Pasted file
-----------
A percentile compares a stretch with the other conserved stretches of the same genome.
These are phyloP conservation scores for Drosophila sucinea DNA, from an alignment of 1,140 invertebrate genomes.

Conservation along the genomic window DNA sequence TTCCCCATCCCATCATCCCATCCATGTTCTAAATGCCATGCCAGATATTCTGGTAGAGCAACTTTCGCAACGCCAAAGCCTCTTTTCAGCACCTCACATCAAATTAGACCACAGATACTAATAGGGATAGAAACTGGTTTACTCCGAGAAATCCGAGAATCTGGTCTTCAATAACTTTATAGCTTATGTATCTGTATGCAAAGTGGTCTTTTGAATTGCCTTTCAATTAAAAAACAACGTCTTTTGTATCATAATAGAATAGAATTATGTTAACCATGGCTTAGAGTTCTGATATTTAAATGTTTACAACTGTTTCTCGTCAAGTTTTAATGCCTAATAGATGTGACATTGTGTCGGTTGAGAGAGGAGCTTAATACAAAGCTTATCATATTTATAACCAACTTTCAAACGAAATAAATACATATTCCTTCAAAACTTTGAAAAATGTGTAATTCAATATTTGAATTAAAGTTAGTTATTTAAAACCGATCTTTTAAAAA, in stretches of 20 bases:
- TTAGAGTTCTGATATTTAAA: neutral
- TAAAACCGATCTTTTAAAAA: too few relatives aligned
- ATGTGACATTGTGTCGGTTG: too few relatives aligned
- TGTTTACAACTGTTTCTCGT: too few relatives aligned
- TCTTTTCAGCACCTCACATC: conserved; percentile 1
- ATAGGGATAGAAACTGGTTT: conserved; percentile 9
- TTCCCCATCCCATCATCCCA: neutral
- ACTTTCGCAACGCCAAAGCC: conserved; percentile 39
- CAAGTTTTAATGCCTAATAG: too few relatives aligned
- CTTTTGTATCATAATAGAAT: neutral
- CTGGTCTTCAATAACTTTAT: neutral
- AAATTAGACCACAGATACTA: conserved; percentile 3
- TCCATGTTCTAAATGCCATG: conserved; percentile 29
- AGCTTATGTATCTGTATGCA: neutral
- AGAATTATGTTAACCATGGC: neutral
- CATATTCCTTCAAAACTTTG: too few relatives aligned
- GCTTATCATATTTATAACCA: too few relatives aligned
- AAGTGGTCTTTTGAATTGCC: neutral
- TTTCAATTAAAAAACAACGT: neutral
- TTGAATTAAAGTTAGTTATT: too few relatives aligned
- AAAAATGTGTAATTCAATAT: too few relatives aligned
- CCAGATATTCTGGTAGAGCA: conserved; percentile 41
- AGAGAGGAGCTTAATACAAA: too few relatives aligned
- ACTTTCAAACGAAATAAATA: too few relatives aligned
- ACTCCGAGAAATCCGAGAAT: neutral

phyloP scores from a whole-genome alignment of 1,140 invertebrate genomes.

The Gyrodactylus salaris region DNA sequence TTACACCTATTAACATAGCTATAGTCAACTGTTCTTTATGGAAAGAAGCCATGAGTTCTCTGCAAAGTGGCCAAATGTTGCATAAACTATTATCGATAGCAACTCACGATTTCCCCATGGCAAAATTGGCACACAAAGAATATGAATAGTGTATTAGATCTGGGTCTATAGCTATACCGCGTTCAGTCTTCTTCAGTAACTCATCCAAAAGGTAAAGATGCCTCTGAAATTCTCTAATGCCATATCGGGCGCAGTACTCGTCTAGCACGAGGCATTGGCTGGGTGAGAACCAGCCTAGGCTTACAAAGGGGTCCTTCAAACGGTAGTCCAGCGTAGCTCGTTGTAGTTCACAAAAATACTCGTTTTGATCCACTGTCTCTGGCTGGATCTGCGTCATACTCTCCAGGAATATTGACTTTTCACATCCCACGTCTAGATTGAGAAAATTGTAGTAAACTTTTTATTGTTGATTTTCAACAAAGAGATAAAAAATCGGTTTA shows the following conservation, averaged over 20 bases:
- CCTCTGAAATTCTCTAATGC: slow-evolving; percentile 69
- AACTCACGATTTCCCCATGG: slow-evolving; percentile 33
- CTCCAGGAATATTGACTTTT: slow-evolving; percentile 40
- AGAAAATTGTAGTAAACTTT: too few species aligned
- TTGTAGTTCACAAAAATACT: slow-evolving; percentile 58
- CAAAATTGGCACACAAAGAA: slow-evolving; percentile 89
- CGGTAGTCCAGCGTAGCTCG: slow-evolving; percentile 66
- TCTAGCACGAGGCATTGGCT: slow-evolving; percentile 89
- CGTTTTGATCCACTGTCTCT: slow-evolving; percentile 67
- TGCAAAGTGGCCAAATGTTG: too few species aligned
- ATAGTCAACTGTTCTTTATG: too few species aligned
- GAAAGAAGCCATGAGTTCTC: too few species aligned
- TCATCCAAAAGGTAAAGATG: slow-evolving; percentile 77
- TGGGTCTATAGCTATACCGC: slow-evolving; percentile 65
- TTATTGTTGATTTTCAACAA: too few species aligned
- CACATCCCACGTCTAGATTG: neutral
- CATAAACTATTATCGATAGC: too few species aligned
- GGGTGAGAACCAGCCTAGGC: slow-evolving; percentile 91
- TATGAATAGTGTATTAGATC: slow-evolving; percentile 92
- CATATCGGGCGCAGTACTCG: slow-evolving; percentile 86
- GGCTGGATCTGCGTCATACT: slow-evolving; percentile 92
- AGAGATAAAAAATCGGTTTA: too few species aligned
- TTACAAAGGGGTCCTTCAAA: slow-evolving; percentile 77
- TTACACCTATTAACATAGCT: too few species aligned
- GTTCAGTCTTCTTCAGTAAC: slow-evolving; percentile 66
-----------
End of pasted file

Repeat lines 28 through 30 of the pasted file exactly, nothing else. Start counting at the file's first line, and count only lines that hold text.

- ACTCCGAGAAATCCGAGAAT: neutral

phyloP scores from a whole-genome alignment of 1,140 invertebrate genomes.

The Gyrodactylus salaris region DNA sequence TTACACCTATTAACATAGCTATAGTCAACTGTTCTTTATGGAAAGAAGCCATGAGTTCTCTGCAAAGTGGCCAAATGTTGCATAAACTATTATCGATAGCAACTCACGATTTCCCCATGGCAAAATTGGCACACAAAGAATATGAATAGTGTATTAGATCTGGGTCTATAGCTATACCGCGTTCAGTCTTCTTCAGTAACTCATCCAAAAGGTAAAGATGCCTCTGAAATTCTCTAATGCCATATCGGGCGCAGTACTCGTCTAGCACGAGGCATTGGCTGGGTGAGAACCAGCCTAGGCTTACAAAGGGGTCCTTCAAACGGTAGTCCAGCGTAGCTCGTTGTAGTTCACAAAAATACTCGTTTTGATCCACTGTCTCTGGCTGGATCTGCGTCATACTCTCCAGGAATATTGACTTTTCACATCCCACGTCTAGATTGAGAAAATTGTAGTAAACTTTTTATTGTTGATTTTCAACAAAGAGATAAAAAATCGGTTTA shows the following conservation, averaged over 20 bases: